India’s Navigation System

In the recent times, with increasing technological initiatives and development, India too has come up and deployed its own navigation systems. This includes GAGAN (GPS Aided Geo Augmented Navigation) system, safety navigation for the railways and the IRNSS that is Indian Regional Navigation Satellite System also called NAVIC (Navigation with Indian Constellation), the newest member of Global Navigation Satellite Systems. With these systems India seeks to reap the benefits of seamless navigation for both civil and authorised purposes over air, land, inland and maritime.  With the given triad India has joined the elite club of few countries which have operational navigations systems of their own.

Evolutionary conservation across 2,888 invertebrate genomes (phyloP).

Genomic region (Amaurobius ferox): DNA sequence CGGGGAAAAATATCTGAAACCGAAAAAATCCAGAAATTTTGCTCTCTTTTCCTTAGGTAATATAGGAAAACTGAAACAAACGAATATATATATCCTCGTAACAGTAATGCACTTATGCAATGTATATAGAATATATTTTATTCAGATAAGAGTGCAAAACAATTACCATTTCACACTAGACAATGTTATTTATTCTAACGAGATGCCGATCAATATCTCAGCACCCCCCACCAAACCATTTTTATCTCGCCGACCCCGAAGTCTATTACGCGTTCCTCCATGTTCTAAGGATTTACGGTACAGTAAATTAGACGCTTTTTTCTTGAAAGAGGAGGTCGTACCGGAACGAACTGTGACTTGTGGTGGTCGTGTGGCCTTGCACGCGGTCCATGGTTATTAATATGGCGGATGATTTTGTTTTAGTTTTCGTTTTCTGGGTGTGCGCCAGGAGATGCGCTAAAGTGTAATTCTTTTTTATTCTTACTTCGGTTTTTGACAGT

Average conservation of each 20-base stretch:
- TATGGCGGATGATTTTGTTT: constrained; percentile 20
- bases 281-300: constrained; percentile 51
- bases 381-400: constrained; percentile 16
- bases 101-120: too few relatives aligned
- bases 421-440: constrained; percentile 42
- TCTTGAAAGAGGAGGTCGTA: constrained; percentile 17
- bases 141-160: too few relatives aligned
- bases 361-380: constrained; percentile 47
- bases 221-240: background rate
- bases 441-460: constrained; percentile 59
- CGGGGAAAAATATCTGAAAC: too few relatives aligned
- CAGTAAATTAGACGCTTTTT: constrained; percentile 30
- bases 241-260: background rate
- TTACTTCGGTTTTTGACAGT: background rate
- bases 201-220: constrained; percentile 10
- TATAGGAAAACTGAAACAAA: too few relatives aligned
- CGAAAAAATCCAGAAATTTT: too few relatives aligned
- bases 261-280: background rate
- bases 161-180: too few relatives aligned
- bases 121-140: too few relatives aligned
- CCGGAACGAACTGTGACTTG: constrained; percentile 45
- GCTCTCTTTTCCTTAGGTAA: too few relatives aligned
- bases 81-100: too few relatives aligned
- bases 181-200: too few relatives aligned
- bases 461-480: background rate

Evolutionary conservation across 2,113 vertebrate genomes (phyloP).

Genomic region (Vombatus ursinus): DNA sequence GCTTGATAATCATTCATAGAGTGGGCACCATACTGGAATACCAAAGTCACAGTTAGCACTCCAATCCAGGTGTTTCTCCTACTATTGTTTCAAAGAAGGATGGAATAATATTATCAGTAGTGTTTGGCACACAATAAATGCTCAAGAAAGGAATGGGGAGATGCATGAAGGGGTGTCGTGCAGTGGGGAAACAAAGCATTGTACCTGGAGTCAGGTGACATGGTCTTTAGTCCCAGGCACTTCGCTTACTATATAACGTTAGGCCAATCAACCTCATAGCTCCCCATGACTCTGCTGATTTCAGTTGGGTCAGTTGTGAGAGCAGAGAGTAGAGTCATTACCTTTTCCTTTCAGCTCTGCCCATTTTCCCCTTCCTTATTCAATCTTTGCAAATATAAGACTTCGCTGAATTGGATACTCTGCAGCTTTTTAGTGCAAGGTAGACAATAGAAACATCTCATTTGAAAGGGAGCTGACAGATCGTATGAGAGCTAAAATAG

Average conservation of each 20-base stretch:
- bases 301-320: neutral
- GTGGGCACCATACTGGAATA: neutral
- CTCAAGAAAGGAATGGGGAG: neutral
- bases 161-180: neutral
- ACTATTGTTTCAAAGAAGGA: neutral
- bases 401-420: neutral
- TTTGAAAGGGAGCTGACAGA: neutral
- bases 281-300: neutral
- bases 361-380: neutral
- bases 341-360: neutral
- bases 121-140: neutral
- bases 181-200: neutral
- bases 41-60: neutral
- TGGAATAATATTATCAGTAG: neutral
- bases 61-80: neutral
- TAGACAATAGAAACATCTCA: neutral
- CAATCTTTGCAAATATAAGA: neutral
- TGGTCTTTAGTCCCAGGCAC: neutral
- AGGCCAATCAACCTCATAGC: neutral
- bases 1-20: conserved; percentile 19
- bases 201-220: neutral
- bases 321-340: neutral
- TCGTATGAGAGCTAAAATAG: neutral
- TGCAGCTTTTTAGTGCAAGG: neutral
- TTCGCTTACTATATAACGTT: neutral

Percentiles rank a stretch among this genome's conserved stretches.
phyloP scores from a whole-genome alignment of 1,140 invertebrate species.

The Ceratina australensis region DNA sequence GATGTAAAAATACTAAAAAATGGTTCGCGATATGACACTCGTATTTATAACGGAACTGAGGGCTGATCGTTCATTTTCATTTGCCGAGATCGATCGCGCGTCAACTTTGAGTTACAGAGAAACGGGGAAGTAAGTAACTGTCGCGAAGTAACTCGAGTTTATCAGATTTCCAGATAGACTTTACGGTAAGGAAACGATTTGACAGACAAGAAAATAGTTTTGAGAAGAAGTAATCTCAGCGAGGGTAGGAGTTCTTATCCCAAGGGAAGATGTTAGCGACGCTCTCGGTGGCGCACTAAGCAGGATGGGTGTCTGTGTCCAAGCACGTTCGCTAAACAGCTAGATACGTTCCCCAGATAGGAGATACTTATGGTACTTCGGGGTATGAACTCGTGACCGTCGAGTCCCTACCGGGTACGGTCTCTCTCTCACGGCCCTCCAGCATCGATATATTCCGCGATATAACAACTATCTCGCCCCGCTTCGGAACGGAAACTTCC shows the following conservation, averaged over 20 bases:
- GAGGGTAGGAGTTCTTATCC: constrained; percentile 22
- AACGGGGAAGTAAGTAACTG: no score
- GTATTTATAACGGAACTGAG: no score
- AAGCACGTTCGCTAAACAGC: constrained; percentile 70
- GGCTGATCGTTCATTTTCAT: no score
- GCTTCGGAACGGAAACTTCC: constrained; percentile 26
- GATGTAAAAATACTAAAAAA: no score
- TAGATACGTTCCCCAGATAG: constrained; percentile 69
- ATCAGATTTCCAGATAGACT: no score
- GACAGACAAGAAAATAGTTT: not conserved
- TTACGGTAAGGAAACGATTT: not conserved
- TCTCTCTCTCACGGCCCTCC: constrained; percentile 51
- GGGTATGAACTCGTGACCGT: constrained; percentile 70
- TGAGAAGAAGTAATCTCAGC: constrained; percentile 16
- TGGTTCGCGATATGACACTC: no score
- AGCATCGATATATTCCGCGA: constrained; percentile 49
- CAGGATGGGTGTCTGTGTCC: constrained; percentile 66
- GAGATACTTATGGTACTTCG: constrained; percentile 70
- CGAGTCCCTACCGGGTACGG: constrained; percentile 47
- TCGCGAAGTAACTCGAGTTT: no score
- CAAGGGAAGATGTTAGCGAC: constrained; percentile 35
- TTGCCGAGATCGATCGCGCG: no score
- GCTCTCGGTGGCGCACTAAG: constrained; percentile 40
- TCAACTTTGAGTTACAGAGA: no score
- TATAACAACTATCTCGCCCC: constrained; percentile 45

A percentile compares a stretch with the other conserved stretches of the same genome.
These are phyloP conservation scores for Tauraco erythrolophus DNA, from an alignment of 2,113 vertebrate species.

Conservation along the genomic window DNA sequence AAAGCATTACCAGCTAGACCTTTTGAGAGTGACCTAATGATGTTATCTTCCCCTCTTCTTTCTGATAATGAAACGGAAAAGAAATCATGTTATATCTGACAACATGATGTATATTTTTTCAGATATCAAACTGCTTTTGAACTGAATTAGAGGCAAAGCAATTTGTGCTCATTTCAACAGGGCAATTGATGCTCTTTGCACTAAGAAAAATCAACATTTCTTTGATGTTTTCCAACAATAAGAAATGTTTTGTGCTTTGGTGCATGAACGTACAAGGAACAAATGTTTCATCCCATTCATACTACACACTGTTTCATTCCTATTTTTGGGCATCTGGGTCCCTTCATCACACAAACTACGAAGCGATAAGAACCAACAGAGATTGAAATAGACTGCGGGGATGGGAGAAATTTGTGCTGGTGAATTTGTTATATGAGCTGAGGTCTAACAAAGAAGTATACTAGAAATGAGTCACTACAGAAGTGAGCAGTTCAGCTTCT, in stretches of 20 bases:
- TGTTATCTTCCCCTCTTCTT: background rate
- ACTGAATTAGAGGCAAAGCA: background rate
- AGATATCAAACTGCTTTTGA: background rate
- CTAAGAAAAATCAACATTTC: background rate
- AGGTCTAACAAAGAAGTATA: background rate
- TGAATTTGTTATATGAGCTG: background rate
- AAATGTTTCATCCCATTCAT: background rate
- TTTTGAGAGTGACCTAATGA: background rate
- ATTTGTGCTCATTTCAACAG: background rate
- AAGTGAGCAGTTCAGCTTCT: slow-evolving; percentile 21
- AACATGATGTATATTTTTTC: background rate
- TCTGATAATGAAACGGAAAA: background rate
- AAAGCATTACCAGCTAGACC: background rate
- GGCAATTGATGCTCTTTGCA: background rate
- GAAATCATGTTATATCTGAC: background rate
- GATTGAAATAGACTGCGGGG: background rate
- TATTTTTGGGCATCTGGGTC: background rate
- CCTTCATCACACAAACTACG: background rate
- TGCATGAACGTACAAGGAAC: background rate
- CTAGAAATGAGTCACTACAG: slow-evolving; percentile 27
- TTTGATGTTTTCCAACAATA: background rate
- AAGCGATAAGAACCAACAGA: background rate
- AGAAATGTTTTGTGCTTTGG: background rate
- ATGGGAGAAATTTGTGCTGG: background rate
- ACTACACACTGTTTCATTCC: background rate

The GAGAN project deployed for the Indian Airspace, ensures the safety of the civil aviation in India through additional accuracy, availability, and integrity necessary for all phases of flight, from departure, en-route to landing, to all suitably equipped aircraft and qualified airports within the GAGAN service volume. A joint effort of AAI and ISRO, GAGAN primarily provides an all-round air traffic management system along with other additional services. GAGAN works in consonance with other international SBAS systems like US-WAAS, European EGNOS, and Japanese MSAS etc. Its operation extends from Africa to Australia and has expansion capability for seamless navigation services across the region.